Hi StarsailorThis is the first part of my long post that proved too long for the character limit. Unfortunately it now comes second!Many thanks for making some of Dave Helling/Dyon Parker's music available here and for creating a bit of interest in him on the net. It is only through your various posts and blog that I came to realise the 1971 “David Parker” LP is also his work. My reissue copy of the LP arrived from Korea recently, and it turns out to be a really outstanding album - so thank you for making me aware of it.I've owned a copy Dave Helling's It Ain't Me Babe since the mid 60's and for me it is the best version of the song and one of a handful of singles from 1965 which epitomise that brief period when contemporary folk and protest music became a playlist and singles chart phenomenon in the UK. It was a phase that came and went within a few months, but left pop music more reflective. The single came out in April/May 1965 just as the folk/protest genre was starting to have an impact. Bob Dylan had very recently charted with The Times They Are a' Changing and Donovan with Catch The Wind; Subterranean Homesick Blues was in the charts and Colours was soon to be released, so Dave Helling's record fitted in well with the times. Unfortunately, it was released concurrently with Johnny Cash's version of the same song. I remember both versions getting a fair amount of play on UK pirate radio, although play of Helling's version must have been limited to Radio Caroline or one of the lesser stations as there is no mention of it in the listings of Radio London which, by then, was probably the most influential station. Having two rival versions of the same song on the playlists was surprisingly common in those days: This Little Bird (Nashville Teens and Marianne Faithful) and Come Away Melinda (Wendy Huber and Barry St. John) are just two examples. Eventually, it was Cash's version that made it into the pirate radio and national charts. The two competing interpretations of It Ain't Me Babe were very different. Whilst Dave Helling emphasises the elements of sadness and regret – almost as if the singer is sorry for not being able to meet the expectations put upon him, Johnny Cash's version is characteristically macho, managing somehow to sound both jaunty and weary at the same time. With its thigh slapping chorus and brass, his version is much more dismissive – “don't expect me to bow down to unreasonable demands” seems to be the message. Perhaps it is the mark of a great song that different artists can find different things within it and then make it their own. Within a few months the Turtles had re-imagined it as stomping folk rock and taken it high into the US charts. That brief run of play in the spring of 1965 was the closest Dave Helling/Parker came to any significant media exposure. I spent the next 30 years or so assuming that he had made just one great single and it wasn't until the internet became available that I found out he had made another 45. It must have received zero airplay as it would certainly have registered with me if I had heard it. As we now know, he went on to record as Dyon Parker and David Parker with Pye (Marble Arch) and with Polydor. In addition, he also appears to have recorded a session with Giorgio Gomelski, one track from which came close to being released in France in the 1970's. There is a bit about it here: http://home.lyse.net/mott/lgrosvenor.htmlAt about the time I realised that Dave Helling and Dyon Parker were one and the same I did an internet search for information, only to find a notice of his recent death in the city of Bath. That led me to the Bath Chronicle where I found the following short article (published on 22nd March 2007):-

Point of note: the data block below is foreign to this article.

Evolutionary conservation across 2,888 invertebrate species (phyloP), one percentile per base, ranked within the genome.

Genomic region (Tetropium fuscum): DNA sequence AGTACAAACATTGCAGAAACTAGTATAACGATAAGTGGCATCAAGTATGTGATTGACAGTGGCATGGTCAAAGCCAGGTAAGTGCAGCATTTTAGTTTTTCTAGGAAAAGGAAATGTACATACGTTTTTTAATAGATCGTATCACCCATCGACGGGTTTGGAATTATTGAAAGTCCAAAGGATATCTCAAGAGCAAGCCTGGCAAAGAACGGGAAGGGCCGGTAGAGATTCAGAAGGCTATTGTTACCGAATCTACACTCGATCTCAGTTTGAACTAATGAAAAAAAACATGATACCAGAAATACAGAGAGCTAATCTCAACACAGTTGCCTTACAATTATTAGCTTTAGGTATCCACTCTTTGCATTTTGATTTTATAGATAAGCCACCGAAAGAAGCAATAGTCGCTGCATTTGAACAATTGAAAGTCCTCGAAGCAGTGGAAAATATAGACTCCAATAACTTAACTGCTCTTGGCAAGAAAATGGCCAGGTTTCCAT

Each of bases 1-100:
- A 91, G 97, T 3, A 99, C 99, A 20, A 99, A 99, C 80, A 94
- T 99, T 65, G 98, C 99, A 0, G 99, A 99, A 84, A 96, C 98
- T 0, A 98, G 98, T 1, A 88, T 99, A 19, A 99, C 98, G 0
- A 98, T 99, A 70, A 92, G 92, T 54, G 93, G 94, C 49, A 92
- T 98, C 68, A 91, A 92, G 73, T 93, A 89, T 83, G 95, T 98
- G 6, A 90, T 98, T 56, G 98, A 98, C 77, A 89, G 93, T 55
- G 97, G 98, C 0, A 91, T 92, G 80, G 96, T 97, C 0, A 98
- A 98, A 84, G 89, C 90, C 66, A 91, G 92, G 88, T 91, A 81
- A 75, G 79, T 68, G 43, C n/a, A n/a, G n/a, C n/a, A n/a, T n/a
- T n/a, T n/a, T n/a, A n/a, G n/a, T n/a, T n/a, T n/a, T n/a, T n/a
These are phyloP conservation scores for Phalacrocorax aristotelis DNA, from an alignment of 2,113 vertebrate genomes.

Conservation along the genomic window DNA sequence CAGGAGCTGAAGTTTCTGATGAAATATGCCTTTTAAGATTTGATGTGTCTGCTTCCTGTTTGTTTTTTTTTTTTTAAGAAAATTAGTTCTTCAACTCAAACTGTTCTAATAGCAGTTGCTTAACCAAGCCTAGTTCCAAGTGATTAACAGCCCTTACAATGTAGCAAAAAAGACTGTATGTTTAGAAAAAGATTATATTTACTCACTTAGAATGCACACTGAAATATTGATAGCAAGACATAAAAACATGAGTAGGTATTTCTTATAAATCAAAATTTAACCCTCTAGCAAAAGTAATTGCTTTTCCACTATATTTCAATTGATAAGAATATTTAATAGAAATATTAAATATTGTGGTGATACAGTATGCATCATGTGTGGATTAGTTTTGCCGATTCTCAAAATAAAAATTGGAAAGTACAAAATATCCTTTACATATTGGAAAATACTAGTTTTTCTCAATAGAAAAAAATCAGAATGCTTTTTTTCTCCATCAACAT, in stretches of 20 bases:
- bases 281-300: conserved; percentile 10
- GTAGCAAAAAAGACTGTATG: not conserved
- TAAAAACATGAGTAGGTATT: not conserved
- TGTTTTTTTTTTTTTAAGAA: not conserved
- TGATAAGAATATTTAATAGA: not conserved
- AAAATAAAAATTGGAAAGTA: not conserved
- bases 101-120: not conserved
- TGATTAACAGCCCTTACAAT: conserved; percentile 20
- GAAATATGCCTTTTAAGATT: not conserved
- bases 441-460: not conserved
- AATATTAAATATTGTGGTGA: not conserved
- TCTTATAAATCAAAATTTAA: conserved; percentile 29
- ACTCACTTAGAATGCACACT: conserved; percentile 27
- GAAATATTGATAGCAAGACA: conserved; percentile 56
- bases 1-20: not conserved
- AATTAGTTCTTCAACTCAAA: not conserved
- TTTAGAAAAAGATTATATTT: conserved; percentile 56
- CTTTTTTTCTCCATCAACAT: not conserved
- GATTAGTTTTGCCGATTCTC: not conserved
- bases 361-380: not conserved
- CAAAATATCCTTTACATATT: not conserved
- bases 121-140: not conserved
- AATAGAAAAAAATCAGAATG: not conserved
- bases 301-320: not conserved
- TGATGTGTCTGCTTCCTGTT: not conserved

HiThanks for sorting that out! One final thing: if you do a BMI copyright search (repertoire) with Helling David as the artist you will see that he copyrighted over 80 songs under that name (I think the Parker material must be copyrighted differently). That doesn't mean that he actually recorded them, but clearly he was quite a prolific writer.Best wishesDavid